Gulen Kurtcebe, who was at a market in the Kahramanlar neighborhood of Izmir when the earthquake struck, said that although locals were accustomed to experiencing earthquakes, “this was different.” Initially, she said, she thought she was having a dizzy spell, but then a woman nearby started screaming, “Earthquake!”
“At that moment we all started to run,” she said. “But I saw the trees — they were shaking. Elderly people fell down, some others stepped on them. We couldn’t go home. We are now at the fairground, as it’s the most spacious place.”
In Seferihisar, a town near Izmir, video showed seawater flooding a seaside neighborhood. Yasar Keles, a local official, said a woman in a wheelchair drowned as the waves hit.
“I saw five-six cars in the sea, and more than 50 yachts washed up on the shore. Some sunk,’’ he told The New York Times in a phone interview.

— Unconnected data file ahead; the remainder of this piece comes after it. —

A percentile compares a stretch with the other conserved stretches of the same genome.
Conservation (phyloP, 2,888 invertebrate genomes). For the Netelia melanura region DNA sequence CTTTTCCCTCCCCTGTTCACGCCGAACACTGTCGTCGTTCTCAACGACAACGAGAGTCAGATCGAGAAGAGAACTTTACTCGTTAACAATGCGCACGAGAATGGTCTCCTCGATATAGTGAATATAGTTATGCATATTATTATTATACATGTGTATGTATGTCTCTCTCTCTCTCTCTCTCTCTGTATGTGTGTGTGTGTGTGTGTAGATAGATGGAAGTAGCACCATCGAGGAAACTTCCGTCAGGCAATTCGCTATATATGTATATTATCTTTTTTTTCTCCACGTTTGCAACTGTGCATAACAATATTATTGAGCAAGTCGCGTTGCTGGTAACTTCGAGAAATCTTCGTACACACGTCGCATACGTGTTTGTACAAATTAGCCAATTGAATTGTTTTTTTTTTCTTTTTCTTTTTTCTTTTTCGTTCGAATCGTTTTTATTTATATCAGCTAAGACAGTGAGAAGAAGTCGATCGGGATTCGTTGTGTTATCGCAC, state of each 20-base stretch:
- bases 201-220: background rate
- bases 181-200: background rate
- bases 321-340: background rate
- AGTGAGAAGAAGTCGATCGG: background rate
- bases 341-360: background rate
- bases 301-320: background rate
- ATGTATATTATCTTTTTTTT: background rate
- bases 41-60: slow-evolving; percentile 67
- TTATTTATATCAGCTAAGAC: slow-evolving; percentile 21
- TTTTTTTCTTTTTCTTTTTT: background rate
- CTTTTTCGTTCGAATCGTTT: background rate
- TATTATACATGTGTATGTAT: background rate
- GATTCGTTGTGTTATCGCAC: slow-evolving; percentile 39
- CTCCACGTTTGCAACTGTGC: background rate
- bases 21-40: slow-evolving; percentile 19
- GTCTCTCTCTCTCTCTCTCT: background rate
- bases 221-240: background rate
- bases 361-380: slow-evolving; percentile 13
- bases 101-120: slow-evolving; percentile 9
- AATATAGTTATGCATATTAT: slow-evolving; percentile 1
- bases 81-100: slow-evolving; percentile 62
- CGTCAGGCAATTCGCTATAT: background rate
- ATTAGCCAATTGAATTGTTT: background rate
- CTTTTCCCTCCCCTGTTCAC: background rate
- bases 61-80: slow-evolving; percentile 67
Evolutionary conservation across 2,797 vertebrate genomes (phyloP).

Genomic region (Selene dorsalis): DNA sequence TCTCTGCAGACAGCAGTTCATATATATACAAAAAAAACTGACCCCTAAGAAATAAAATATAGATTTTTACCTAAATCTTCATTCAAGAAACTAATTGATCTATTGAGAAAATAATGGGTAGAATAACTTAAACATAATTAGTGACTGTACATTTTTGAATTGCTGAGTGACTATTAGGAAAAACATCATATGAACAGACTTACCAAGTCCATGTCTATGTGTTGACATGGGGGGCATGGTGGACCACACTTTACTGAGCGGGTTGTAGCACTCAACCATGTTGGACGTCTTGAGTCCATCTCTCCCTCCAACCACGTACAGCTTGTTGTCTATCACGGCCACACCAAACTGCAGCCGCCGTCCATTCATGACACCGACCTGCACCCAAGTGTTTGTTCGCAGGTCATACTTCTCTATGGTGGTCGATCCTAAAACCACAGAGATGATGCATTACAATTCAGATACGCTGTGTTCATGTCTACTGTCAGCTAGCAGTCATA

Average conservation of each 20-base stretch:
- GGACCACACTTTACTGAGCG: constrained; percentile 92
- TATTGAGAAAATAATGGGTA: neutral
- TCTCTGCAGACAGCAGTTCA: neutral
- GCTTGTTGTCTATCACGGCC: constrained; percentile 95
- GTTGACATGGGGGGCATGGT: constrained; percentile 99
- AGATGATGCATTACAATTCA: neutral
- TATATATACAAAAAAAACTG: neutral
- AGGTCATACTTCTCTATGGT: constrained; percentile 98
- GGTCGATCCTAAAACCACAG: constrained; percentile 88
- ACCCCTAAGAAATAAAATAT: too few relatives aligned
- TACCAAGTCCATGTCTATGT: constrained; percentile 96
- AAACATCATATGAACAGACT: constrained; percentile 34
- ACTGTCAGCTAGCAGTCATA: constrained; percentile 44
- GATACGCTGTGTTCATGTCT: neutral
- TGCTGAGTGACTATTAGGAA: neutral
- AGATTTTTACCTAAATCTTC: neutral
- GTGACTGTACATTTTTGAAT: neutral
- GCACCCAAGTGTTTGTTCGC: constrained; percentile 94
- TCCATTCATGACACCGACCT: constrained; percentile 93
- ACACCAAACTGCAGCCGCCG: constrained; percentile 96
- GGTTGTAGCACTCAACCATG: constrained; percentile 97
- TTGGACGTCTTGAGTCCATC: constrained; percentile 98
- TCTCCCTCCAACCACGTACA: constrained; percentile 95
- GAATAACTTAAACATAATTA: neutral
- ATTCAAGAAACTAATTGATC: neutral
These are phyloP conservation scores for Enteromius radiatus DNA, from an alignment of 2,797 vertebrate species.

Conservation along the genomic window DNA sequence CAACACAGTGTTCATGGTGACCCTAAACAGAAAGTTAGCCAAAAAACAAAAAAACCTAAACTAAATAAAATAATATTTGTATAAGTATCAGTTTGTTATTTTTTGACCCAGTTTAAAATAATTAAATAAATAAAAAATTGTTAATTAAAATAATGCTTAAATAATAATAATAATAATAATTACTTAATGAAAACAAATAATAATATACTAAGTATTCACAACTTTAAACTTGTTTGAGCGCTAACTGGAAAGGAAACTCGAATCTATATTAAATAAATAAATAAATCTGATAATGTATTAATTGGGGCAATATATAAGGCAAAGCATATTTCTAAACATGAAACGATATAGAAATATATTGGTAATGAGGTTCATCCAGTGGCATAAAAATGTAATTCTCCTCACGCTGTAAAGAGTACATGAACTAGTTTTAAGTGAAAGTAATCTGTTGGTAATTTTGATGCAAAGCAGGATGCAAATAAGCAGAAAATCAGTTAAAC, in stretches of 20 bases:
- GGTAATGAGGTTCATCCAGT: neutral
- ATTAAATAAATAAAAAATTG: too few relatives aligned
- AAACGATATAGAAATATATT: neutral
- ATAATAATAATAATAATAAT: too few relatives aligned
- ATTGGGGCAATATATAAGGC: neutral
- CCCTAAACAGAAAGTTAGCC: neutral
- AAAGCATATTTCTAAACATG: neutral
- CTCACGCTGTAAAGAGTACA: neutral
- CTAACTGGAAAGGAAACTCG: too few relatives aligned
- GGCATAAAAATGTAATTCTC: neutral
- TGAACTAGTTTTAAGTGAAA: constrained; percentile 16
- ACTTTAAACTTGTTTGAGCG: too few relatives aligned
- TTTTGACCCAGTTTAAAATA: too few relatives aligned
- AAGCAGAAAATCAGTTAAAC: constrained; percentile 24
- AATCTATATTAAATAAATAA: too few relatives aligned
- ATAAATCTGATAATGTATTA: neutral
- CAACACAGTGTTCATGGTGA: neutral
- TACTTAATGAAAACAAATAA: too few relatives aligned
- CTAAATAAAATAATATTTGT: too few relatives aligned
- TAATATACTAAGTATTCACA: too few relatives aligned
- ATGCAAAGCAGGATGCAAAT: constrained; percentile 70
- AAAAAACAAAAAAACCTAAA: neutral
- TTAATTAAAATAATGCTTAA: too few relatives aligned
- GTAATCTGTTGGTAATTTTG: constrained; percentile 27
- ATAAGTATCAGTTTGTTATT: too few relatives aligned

On the Greek island of Samos, residents poured into the streets, with many posting photos and videos to social media that showed flooding in the main port. State television reported that two children, 15 and 17, were killed after being crushed under a collapsed wall in the main town on Samos.
“Words are too poor to describe how one feels faced with the loss of these children,” Prime Minister Kyriakos Mitsotakis of Greece said in a post on Twitter. “At these difficult times our thoughts are with their families and the unbearable pain being experienced on the suffering Samos.”
The deputy mayor of Samos, Giorgos Dionysiou, described “scenes of chaos” on the island in comments carried by several Greek news websites. “People are panicking and have run out onto the streets,” he said. “We’ve never seen anything like this.”
He said that several buildings had been damaged, mainly older ones.
As the quake struck, Greece’s General Secretariat for Civil Protection texted two messages of “extreme alert” to warn people on several islands in the triangle formed by Ikaria, Kos and Chios to avoid the coastline at risk of a possible tsunami.
An additional message was sent to residents of Samos urging them to remain outdoors in safe areas away from buildings. Photos from the island showed that a section of a cathedral in Karlovassi, the second-largest town in Samos, had collapsed.